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Discussion Starter · #5 ·
All good info. I really appreciate it.I have not actually rode it but about 10 feet so the jury is still out. I hope to be able to run it and get it warmed up and really see what is going on. I will keep this thread updated and chances are I will have more questions.
 

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Discussion Starter · #6 ·
Just thinking out loud here while I'm stuck at work. If In fact the springs are shot, or broken it would allow the weights to get "thrown out"quicker, thus making it creep at an idle. This would also make sense as to why nothing happens when I try to adjust the adjusting screw. Right??
 

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Discussion Starter · #8 ·
Update... I pulled the cover off and made a tool to hold the clutch while I removed the nut. After the nut was off I lightly taped on the clutch housing in hopes that I wouldn't have to use a puller. Not wanting to damage or bend anything I decided that wasn't going to work. I dug in my toolbox and decided to give my harmonic balancer puller a try. That puller worked like a champ! I was relived that I wasn't going to have to spend big money on the Honda puller. After I got the clutch in my hand and on the bench it became very obvious I had found the problem.....1 broken spring. Now what I want to know is where did the end of this spring go? It wasn't lodged in the clutch or anywhere in the cover. Should I be concerned?



I'm thinking I should replace all 3 springs since I have gone to all this trouble to take it apart. I would hate to just replace the 1 and have another break in the near future. Thoughts? Also, how and why do these springs break? It seems to be a common problem. Bad batch of springs 10-15 years ago? Should I not put "Honda" brand springs back in it?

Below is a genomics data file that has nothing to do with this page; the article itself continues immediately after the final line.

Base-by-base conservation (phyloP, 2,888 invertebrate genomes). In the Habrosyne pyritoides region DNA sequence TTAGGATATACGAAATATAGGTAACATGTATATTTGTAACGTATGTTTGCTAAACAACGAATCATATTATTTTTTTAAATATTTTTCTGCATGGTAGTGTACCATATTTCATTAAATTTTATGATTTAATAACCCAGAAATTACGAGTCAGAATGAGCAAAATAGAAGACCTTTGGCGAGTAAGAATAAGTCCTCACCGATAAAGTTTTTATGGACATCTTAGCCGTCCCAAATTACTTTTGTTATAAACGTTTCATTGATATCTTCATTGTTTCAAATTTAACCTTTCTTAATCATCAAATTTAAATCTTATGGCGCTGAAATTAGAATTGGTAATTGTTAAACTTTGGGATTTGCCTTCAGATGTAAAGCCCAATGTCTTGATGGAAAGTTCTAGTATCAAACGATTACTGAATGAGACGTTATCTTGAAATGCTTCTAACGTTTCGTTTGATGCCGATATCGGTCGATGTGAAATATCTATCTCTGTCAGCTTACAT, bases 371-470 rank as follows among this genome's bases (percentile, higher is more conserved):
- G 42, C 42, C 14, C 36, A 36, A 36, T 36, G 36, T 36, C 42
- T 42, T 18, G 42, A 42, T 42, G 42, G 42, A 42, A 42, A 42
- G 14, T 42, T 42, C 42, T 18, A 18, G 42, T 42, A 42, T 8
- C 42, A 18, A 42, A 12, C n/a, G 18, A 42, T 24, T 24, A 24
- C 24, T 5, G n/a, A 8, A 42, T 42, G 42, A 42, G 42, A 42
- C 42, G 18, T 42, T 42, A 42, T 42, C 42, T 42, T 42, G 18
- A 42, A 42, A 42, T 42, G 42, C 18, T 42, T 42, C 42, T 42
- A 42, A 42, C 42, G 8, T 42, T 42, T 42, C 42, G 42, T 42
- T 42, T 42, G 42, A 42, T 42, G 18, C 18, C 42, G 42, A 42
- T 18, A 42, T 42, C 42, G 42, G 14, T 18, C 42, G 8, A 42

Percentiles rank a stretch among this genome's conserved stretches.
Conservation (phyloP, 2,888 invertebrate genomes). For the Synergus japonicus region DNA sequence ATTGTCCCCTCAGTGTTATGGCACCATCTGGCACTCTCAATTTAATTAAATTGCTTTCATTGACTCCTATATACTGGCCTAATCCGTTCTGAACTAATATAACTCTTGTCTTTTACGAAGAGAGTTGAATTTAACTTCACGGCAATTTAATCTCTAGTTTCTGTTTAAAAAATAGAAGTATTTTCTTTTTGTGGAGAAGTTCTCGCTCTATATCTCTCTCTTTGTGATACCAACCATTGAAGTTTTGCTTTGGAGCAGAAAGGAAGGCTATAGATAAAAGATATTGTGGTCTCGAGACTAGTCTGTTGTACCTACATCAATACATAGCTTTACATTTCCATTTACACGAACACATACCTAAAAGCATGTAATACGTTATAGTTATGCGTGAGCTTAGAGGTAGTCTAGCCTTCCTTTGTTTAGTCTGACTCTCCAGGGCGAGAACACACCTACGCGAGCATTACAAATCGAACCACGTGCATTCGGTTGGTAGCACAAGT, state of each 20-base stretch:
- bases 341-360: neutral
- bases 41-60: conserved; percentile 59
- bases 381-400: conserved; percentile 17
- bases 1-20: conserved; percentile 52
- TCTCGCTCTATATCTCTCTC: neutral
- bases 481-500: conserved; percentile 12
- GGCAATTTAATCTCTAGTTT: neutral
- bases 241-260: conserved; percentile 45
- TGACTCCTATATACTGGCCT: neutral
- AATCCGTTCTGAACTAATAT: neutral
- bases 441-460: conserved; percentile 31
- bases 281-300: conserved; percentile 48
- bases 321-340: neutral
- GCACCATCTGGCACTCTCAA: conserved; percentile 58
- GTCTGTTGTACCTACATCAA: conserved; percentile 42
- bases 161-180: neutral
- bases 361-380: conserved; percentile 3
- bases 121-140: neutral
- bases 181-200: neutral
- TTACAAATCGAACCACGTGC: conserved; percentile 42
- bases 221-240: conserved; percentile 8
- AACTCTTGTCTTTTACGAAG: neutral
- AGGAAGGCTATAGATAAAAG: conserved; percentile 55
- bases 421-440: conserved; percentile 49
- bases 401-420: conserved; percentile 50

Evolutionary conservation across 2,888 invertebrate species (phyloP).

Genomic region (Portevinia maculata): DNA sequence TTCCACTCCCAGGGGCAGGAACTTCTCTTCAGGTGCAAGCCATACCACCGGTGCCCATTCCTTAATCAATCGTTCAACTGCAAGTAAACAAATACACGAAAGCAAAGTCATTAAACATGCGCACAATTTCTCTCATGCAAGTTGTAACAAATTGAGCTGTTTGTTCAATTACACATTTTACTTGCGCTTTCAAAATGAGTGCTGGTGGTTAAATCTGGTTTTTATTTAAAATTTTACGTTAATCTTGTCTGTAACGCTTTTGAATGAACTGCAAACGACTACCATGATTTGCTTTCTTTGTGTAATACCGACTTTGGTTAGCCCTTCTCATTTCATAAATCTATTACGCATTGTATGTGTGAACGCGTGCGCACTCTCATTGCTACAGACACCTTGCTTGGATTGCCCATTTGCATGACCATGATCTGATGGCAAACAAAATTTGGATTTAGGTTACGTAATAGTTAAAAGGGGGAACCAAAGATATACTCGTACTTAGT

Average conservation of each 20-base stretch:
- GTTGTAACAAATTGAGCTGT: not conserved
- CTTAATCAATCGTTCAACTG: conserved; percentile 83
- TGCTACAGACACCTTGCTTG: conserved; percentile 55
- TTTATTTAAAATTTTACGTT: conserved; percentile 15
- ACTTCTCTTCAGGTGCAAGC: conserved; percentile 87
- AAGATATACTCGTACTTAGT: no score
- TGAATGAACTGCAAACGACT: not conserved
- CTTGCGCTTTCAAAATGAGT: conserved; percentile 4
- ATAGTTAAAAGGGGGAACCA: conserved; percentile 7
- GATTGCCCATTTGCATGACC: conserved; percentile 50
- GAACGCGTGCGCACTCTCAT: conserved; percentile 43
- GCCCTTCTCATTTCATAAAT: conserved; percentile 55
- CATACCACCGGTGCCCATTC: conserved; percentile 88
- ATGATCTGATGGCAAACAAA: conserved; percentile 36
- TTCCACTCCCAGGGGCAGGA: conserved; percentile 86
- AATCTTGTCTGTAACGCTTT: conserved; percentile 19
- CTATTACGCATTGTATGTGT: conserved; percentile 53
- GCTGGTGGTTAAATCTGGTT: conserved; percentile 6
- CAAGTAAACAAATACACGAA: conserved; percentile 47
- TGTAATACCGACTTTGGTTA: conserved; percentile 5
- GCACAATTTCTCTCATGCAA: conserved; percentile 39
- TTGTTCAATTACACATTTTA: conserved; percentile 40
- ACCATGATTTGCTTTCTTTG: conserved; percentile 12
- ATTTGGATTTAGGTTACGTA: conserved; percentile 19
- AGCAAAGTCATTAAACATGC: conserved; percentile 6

Thanks!
BG
 

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The piece of spring is laying in the bottom of the crankcase somewhere. Sometimes you find it (or them) in the clutch cover. sometimes they have migrated deeper into the engine. You might get lucky and fish it out with with a small extendable magnet. If not, it will just lay there and not hurt anything unless you capsize the quad and it lays upside down for a while.

Yes, replace all three - it's cheap insurance and use Honda springs. A different spring will change the operation of the clutch either engaging early or late.
 

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Discussion Starter · #10 ·
Another UPDATE: My local dealership had to order the springs and they came in yesterday. Last night I began the re-assembly process and everything went smoothly. I had a little issue getting the clutch seated back in the drum and 1 way bearing, but after a few min or slowly rotating it I got it to fully seat with out messing up the bearing. The other pain in the ass was scraping the old gasket off the case, but I eventually got it all off with the assistance of a razor blade. Case went on with no issues, added oil, adjusted the clutch adjustment screw (since I jacked with it so much before I tore it down) and fired it up. I let it idle for about a min and shut it off to check oil level, all good. I fired it back up and clicked it into 1st and it didnt creep fwd at an idle! Then I tried reverse and it shifted like butter. It was 10pm at night, so I was only able to go about 10 ft fwd and backward in the garage, but all seems to be ok. I will take it for a quick lap this afternoon but I'm fairly certain the problem is fixed.

Thanks again for all the help!
 

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Discussion Starter · #13 ·
I must be getting old because I don't remember having to use anything special to compress the clutch to attach the springs. Let me think a min on that.

My clutch is still working like a champ. Going on 2 years and no issues.
 

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Thanks for the info. I'm running ATV 10w40 so I don't think the oil is the issue. Removing the cover and pulling the clutch doesn't seem like too hard of a job. I have done it on a ATC70 before. I would assume it is similar. Are there any special tools needed? Clutch puller etc?
I don't know about the clutch, but you should run MOTORCYCLE oil. Not the regular car oil.